Thomas Donlan explains in his latest Barron’s editorial commentary why he’s leery of government proposals to pursue profits American-based companies have earned in Ireland.

Ireland was for many years the poorest country in Western Europe, but never the stupidest. Trouble was, its bright people moved abroad as fast as they grew up. Now many stay at home, and some of them write tax laws to lure bright people from other countries to set up business units in Ireland. A recent count found more than 1,000 foreign companies operating in Ireland. They employ about 161,000 people, more than half of them in computer services and related work.

This Irish success does not make those smart Irish lawyers and lawmakers popular in the U.S., which wants to tax income that American companies earn in foreign countries. U.S. tax authorities and congressmen, many of them with an Irish heritage, view foreign income like a $2 trillion leprechaun’s pot of gold at the end of the rainbow.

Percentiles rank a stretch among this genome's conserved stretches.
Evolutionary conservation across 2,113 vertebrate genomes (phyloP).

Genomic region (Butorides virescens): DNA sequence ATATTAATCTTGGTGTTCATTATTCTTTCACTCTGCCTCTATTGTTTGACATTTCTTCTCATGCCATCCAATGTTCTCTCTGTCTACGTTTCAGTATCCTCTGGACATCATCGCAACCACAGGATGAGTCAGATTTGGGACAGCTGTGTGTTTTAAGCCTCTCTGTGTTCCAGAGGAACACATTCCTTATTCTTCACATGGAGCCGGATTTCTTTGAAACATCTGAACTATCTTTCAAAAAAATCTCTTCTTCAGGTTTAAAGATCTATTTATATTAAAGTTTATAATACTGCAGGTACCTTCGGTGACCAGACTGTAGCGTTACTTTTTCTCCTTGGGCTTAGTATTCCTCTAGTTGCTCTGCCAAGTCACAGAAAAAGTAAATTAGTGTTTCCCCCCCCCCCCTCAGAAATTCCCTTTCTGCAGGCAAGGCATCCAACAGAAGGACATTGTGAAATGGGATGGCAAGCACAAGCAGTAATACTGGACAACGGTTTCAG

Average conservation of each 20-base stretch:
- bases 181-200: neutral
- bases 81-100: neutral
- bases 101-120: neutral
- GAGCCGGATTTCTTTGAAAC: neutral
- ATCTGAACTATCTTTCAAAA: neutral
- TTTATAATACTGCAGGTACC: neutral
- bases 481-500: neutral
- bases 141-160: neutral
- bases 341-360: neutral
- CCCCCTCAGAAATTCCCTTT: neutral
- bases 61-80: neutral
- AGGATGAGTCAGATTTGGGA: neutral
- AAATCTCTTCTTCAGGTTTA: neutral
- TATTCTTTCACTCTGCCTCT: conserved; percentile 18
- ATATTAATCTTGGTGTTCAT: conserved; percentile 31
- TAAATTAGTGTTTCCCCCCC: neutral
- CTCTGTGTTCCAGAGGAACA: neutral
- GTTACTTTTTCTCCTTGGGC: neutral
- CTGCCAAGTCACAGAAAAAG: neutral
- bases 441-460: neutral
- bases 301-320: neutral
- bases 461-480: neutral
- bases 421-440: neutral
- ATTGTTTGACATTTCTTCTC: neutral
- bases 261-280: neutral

The tax collectors and the spenders of tax receipts consider tax avoidance through foreign countries to be unpatriotic, bordering on piracy—though it’s as legal as Irish whiskey. That rich-country club, the Organization for Economic Cooperation and Development, has been working on a project to reduce the threat of “base erosion and profit shifting.”

OECD experts adopted a sensible theory that taxation should reflect “economic substance,” meaning that companies shouldn’t play games involving the assignment of costs to high-tax countries and profits to low-tax countries. Unfortunately, the experts also think that every country should have roughly the same tax rates. Otherwise there will be “harmful tax competition” and a big incentive to play those accounting games.

We learned long ago that when someone in government or the business community denounces “harmful competition,” consumers should hold on to their wallets. In this case, the harm falls entirely on the high-tax governments and their client citizens, while it deprives consumers of lower prices and shareholders of higher profits.

We wouldn’t mind if all European countries moved their tax rates to the levels of Ireland and Luxembourg, but that’s not the competition the OECD has in mind.